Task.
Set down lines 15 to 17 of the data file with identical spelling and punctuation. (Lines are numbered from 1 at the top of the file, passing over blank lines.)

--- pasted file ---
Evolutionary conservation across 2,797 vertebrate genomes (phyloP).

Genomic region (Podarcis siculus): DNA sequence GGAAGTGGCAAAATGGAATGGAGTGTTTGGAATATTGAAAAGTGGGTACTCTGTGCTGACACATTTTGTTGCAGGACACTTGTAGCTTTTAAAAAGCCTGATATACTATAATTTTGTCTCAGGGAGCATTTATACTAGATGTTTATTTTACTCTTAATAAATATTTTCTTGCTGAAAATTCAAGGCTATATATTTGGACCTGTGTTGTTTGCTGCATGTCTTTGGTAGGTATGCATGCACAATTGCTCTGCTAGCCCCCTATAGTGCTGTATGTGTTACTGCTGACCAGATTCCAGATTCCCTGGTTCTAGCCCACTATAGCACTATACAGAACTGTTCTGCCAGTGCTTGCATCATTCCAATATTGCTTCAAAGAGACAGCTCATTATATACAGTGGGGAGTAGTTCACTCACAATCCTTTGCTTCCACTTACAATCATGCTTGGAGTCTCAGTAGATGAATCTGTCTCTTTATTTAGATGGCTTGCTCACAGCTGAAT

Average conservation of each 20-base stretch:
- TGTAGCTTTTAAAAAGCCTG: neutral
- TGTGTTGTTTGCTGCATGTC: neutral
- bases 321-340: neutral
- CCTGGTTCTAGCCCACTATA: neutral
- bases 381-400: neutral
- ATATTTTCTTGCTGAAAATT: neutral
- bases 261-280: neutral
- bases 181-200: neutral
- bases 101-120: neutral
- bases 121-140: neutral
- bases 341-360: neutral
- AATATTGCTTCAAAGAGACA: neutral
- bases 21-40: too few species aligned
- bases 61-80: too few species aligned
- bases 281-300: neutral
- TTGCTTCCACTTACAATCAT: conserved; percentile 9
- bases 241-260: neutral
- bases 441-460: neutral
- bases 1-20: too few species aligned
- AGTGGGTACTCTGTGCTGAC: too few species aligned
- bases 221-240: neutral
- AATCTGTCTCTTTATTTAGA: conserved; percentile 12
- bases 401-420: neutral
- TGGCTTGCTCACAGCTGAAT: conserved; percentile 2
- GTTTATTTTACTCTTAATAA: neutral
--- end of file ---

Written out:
- AATATTGCTTCAAAGAGACA: neutral
- bases 21-40: too few species aligned
- bases 61-80: too few species aligned